Syphilis is a sexually transmitted infection that progresses in stages. The disease is curable and its progression is preventable, but if untreated, it can cause heart disease, neurological problems and blindness. Syphilis causes genital ulcers, which increase the likelihood of sexual HIV transmission.
A myriad of symptoms can occur during various stages of this disease. Early symptoms can range from:
- a single chancre sore to a rash on the body that does not itch.
- other symptoms are fever, swollen lymph nodes, sore throat, weight loss, hair loss, muscle aches and fatigue.
Syphilis is usually passed from person to person through direct contact with a syphilis sore. Sores occur mainly on the external genitals, vagina, anus, or in the rectum. Sores also can occur on the lips and in the mouth. Transmission of the organism occurs during vaginal, anal, or oral sex. Wearing condoms and avoiding having multiple sexual partners can help prevent the spread of syphilis. Other preventative measures are limiting the number of sex partners, practicing sexual abstinence and avoiding sexual contact if you think you are infected.
A single dose of penicillin can cure someone who has had the disease less than a year. Larger doses are needed to cure someone who has had syphilis for longer than a year. For people who are allergic to penicillin, other antibiotics are available to treat syphilis.
More than 80 known viruses exist within the herpes family. Of these, eight are known to cause disease in humans, the most common being herpes simplex virus 1 and 2. HSV-1 and HSV-2 look. Usually, HSV-1 occurs above the waist and HSV-2 below the waist. Herpes simplex virus 1 (HSV-1) commonly causes cold sores or fever blisters, which are highly infectious open sores that crust over before healing. Herpes simplex virus 2 (HSV-2), on the other hand, is a contagious viral infection primarily causing genital herpes in men and women. Once contracted, herpes is a lifelong disease.
- recurrent painful ulcers are a common symptom of herpes
- most people with herpes have no symptoms and are unaware of their infection
- the telltale signs and symptoms of genital herpes include recurrent clusters of blisters, bumps and rashes in the genital areas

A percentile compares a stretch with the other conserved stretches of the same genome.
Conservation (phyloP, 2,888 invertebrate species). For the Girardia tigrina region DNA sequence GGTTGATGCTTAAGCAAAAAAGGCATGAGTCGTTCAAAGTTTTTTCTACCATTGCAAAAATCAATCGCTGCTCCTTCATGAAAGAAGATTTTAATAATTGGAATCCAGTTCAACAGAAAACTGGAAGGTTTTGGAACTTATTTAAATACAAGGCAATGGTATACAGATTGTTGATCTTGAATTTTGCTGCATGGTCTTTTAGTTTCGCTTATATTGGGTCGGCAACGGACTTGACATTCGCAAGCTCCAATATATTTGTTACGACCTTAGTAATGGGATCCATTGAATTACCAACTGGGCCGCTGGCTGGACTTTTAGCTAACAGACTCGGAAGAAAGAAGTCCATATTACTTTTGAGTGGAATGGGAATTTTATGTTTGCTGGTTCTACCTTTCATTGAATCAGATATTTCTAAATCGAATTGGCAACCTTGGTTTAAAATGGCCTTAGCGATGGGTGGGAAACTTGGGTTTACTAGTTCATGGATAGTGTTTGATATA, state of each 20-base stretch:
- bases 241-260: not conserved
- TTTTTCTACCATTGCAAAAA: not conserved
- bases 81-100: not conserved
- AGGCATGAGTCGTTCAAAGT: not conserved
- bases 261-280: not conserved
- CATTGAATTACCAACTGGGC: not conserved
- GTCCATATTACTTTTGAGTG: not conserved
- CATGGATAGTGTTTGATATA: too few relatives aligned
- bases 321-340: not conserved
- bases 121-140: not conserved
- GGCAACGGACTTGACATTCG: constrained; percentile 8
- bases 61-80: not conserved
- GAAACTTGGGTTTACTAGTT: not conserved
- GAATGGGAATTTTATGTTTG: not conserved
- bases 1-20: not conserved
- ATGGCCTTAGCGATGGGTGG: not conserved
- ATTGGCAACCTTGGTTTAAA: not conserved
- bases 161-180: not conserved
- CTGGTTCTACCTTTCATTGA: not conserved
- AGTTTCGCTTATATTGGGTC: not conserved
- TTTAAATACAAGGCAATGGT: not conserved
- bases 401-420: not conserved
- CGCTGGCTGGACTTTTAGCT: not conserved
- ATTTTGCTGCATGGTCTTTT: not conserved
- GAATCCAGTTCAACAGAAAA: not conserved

- blister “flares” are unpredictable and have been attributed to everything from stress to certain types of food to exposure to sunlight
Unfortunately, there is no cure for genital herpes – once you have it, you have it for life. Some prescription drugs and various therapeutic methods have been proven effective in reducing the frequency, severity and duration of outbreaks.
If someone has signs of genital herpes, avoid skin-to-skin contact until all of the sores have healed. If someone has cold sores around the mouth (oral herpes), avoid oral sex until the sores have healed. Avoid sharing a drinking cup, cigarette, or lipstick while you have a cold sore. There is some evidence that the virus is still present in saliva and body fluids even when sores have healed, so in general, it is safest to use a condom or dental dam if you or your partner is infected – even if they aren’t in “flare.” Other preventative measures are limiting the number of sex partners, practicing sexual abstinence and avoiding sexual contact if you think you are infected.
Gonorrhea is a sexually transmitted bacterial disease. The bacteria that cause this disease can affect the genital tract, mouth and rectum.
An estimated 650,000 cases of gonorrhea occur each year in the United States.
The early symptoms of gonorrhea are often mild. Symptoms usually appear within two to 10 days after sexual contact with an infected partner. A small number of people may be infected for several months without showing symptoms.
When women have symptoms, the first ones include:
- bleeding associated with vaginal intercourse
- a painful or burning sensation when urinating and/or vaginal discharge that is yellow or bloody.
- more advanced symptoms, which indicate development of pelvic inflammatory disease (PID), include cramps, pain, bleeding between menstrual periods, vomiting or fever.
Men have symptoms more often than women. Symptoms include: